How Spas are Plugging In So Guests Can Unplug

By Lynne McNees President, International Spa Association | July 01, 2018

Let's face it, life today is stressful.

The Mayo Clinic notes that stress can affect how we think, feel and behave. It causes physical symptoms on the body such as headache, muscle tension or pain, fatigue and sleep problems, which we know can lead to much more severe issues such as obesity, high blood pressure, heart disease and diabetes. And those are just the health issues. Stress is also making people around the world less motivated, less active, less social and all-around unhappier.

A major cause of that stress? Technology. The American Phycological Association's 2017 Stress in America survey found more than eight in 10 Americans are attached to their gadgets on a typical day (86 percent say they constantly or often check their emails, texts and social media accounts). Those who constantly check their gadgets also report higher stress than those who don't engage in technology as much. On a 10-point scale, where 1 is "little or no stress" and 10 is "a great deal of stress," the average reported overall stress level of constant checkers is 5.3 verses 4.4 for non-constant checkers.

The good news is, people are waking up to the adverse effects of technology and constant connectivity. According to ISPA's Consumer Snapshot Research published August of 2016 and focusing on millennial perceptions and preferences, the most common reason millennials visit a spa is to reduce or relieve stress (32 percent). As the focus on disconnecting from technology grows, consumers are choosing spa not only as a prescription for healing the mind and body from the stresses of daily life, but also as a way to unplug from the technology that is causing that very stress.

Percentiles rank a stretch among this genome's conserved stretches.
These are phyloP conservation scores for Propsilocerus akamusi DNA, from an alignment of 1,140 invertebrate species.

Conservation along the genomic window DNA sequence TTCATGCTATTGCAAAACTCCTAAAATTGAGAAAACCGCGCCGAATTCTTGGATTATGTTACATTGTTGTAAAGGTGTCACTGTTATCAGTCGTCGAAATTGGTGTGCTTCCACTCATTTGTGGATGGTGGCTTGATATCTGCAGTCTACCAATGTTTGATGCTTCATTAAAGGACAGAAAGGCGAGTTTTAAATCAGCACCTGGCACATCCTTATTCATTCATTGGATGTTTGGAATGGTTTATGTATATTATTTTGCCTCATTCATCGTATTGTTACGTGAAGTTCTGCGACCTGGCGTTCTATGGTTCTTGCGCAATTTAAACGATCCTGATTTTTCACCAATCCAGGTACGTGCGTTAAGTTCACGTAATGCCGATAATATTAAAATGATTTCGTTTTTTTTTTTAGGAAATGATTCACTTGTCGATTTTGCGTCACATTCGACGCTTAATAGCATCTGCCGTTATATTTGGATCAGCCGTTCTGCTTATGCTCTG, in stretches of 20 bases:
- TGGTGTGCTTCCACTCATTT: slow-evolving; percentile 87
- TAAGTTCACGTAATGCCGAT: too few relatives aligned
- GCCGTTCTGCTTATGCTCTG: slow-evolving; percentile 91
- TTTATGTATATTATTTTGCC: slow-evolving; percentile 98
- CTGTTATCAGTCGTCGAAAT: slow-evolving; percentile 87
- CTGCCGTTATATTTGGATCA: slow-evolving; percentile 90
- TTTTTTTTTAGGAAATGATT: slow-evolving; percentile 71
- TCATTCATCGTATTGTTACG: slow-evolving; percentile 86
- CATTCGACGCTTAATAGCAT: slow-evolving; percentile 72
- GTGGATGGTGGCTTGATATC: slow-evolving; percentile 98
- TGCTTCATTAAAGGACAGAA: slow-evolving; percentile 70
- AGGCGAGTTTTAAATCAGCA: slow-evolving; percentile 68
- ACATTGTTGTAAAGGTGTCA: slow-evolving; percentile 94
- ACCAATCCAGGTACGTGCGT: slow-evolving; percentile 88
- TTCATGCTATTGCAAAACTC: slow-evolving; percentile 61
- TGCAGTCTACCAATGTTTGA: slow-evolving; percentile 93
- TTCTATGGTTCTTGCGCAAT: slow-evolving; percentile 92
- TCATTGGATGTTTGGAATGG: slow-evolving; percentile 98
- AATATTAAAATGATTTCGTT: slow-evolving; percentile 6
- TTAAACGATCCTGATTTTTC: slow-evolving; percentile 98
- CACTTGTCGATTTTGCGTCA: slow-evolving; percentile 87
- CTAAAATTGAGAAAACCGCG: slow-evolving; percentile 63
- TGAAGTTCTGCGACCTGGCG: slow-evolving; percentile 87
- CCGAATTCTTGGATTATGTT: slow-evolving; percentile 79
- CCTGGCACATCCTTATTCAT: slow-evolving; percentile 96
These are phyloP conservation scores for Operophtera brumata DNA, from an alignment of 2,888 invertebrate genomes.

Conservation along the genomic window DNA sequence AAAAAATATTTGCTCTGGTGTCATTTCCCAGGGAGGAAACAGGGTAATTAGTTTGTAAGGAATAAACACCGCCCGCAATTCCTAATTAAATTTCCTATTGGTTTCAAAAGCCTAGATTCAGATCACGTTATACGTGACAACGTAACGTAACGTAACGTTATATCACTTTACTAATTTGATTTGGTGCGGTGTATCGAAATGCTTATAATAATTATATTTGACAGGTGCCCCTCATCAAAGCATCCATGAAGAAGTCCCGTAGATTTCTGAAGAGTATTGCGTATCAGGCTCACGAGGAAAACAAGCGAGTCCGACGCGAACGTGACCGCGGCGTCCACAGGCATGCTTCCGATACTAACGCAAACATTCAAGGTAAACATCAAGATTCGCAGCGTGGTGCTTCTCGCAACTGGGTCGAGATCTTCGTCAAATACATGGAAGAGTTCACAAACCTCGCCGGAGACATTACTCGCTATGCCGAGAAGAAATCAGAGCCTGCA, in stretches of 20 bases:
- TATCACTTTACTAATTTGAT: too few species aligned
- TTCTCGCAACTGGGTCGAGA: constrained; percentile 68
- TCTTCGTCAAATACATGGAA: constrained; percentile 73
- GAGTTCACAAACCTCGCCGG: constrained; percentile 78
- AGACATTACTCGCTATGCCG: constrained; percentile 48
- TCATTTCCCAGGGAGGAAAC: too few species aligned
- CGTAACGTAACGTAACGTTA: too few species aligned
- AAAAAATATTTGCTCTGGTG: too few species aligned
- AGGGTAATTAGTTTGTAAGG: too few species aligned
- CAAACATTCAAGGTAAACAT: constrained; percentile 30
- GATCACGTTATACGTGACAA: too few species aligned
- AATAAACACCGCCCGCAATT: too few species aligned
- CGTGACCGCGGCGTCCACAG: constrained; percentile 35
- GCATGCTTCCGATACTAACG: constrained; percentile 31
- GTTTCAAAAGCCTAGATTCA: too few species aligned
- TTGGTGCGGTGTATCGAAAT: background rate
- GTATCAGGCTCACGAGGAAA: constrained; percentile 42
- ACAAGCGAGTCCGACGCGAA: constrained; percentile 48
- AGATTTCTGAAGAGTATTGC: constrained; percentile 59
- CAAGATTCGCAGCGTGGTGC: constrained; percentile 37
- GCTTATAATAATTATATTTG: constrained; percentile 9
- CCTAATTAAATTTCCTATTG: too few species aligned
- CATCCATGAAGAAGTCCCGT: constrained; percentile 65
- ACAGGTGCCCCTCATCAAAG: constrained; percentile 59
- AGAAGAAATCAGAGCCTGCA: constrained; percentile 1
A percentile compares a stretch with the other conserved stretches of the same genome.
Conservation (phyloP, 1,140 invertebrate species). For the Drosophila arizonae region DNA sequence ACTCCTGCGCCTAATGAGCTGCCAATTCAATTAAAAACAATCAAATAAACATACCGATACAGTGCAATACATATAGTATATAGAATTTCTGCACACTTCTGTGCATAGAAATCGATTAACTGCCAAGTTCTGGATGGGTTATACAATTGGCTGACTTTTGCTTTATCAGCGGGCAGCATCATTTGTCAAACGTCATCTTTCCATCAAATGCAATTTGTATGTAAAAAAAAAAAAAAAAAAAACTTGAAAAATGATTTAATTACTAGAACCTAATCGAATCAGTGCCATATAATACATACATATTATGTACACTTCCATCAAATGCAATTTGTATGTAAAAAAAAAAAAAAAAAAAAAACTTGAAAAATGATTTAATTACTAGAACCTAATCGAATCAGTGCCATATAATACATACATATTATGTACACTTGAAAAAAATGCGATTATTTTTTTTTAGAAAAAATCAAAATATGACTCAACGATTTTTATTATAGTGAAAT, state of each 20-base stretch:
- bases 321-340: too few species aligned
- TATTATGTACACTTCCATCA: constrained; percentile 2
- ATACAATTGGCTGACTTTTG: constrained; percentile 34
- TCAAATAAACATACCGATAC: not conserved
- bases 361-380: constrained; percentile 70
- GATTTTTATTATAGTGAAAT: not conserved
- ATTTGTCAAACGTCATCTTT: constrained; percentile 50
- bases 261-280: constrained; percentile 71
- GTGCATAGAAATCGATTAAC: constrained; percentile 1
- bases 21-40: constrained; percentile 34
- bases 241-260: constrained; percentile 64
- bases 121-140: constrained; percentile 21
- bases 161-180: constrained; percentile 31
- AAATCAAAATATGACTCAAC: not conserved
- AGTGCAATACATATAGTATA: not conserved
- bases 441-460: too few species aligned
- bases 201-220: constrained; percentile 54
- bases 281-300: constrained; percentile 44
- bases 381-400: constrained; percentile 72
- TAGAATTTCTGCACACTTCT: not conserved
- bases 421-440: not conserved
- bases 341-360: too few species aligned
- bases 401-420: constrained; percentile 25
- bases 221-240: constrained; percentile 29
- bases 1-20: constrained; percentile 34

It is more important than ever for spas to work to accommodate this need. The most effective way for spas to do so? Expand their own technology to create a seamless and easy experience for the guest.

Adding More Technology for Guest Experience

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Sales & Marketing: Selling Experiences

There are innumerable strategies that Hotel Sales and Marketing Directors employ to find, engage and entice guests to their property, and those strategies are constantly evolving. A breakthrough technology, pioneering platform, or even a simple algorithm update can cause new trends to emerge and upend the best laid plans. Sales and marketing departments must remain agile so they can adapt to the ever changing digital landscape. As an example, the popularity of virtual reality is on the rise, as 360 interactive technologies become more mainstream. Chatbots and artificial intelligence are also poised to become the next big things, as they take guest personalization to a whole new level. But one sales and marketing trend that is currently resulting in major benefits for hotels is experiential marketing - the effort to deliver an experience to potential guests. Mainly this is accomplished through the creative use of video and images, and by utilizing what has become known as User Generated Content. By sharing actual personal content (videos and pictures) from satisfied guests who have experienced the delights of a property, prospective guests can more easily imagine themselves having the same experience. Similarly, Hotel Generated Content is equally important. Hotels are more than beds and effective video presentations can tell a compelling story - a story about what makes the hotel appealing and unique. A video walk-through of rooms is essential, as are video tours in different areas of a hotel. The goal is to highlight what makes the property exceptional, but also to show real people having real fun - an experience that prospective guests can have too. The June Hotel Business Review will report on some of these issues and strategies, and examine how some sales and marketing professionals are integrating them into their operations.